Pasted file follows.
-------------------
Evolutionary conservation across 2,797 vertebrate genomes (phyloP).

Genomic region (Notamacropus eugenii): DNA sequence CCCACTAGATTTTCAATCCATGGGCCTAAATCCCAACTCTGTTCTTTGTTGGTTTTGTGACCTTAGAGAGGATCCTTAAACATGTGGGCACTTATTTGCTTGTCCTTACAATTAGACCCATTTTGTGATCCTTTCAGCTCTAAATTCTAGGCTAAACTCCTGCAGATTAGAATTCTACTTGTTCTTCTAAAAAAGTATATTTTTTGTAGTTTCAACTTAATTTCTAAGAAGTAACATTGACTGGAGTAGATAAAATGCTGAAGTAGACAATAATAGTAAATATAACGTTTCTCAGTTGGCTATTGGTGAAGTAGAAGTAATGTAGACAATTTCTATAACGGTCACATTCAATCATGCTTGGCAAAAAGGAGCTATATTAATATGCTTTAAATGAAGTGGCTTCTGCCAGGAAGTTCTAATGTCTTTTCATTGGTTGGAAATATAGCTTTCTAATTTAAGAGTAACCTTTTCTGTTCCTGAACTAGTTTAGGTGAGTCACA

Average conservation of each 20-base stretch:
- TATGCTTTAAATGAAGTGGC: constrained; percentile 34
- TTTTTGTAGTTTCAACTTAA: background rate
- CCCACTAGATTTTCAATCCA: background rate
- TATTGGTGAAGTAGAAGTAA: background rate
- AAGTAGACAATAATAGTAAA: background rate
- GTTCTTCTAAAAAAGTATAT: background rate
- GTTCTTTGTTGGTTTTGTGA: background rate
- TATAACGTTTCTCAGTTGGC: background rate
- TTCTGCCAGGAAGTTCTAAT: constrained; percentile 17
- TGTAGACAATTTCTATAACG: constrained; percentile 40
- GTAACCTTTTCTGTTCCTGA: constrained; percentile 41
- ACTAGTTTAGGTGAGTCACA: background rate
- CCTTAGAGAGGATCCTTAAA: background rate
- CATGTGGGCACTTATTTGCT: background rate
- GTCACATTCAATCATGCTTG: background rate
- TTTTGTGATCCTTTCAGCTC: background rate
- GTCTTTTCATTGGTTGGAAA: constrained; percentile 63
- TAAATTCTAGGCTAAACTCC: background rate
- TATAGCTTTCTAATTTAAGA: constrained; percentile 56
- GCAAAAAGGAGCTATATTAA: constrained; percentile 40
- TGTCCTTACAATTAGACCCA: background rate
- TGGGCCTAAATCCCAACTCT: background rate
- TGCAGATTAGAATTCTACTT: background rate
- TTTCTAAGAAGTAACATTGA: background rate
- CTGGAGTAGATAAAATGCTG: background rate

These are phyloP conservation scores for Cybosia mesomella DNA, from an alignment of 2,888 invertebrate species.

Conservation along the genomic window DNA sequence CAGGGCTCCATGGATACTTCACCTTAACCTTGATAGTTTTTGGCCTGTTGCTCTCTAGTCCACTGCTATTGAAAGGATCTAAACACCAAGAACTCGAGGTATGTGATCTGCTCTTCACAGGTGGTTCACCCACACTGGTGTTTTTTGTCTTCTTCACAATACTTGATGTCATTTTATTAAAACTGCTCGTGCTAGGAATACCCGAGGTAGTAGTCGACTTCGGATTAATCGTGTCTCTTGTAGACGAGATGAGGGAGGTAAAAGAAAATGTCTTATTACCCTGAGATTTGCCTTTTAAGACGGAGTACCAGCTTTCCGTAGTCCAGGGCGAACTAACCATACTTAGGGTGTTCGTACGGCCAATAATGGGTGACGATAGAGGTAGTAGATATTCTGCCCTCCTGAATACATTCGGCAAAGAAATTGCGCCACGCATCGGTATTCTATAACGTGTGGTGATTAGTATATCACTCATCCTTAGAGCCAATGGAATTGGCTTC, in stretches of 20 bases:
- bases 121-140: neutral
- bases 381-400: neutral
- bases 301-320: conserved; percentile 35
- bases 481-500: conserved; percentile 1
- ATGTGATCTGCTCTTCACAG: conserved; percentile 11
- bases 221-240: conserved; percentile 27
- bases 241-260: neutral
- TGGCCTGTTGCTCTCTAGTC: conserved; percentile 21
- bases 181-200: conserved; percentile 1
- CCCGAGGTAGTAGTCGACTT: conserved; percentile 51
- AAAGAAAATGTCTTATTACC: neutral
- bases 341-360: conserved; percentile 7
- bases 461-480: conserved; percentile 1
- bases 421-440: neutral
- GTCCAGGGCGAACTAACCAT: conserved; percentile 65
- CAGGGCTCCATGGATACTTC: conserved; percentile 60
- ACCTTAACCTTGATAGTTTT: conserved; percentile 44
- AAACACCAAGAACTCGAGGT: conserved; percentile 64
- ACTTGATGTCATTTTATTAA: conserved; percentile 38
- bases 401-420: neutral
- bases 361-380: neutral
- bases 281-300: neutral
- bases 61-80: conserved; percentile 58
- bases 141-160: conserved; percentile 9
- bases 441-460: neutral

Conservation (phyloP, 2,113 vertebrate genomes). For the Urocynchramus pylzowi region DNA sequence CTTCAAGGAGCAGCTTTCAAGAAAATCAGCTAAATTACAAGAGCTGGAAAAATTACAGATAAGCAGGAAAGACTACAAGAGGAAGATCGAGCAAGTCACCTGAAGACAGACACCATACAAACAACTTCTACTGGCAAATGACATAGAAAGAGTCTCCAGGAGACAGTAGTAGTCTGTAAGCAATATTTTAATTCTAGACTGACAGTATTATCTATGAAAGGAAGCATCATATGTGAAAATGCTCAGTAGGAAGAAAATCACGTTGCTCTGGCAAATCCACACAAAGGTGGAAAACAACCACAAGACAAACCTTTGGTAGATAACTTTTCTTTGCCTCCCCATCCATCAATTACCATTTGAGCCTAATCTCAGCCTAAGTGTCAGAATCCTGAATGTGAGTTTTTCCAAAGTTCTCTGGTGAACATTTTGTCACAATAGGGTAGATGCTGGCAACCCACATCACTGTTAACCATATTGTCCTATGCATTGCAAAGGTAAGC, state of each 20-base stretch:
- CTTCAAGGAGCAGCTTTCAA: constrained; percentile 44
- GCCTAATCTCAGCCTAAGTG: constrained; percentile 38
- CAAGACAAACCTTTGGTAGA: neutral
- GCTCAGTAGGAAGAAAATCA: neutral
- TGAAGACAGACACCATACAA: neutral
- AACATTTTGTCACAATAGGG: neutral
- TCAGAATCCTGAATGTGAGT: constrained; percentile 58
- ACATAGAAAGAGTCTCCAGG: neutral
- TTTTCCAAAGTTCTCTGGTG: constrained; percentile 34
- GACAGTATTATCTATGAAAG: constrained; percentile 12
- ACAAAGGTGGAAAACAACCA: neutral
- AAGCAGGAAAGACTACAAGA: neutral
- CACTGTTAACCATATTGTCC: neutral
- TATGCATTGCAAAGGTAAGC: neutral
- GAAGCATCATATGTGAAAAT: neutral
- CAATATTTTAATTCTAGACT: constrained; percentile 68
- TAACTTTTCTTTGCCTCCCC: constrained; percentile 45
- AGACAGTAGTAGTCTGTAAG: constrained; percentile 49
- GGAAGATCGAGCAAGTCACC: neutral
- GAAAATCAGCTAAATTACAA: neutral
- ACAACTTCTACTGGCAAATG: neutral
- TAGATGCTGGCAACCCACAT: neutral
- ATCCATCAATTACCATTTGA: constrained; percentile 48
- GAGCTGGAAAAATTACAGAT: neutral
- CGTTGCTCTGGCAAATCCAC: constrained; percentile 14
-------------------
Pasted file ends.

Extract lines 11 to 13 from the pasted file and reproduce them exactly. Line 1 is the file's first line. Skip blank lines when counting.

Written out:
- TATAACGTTTCTCAGTTGGC: background rate
- TTCTGCCAGGAAGTTCTAAT: constrained; percentile 17
- TGTAGACAATTTCTATAACG: constrained; percentile 40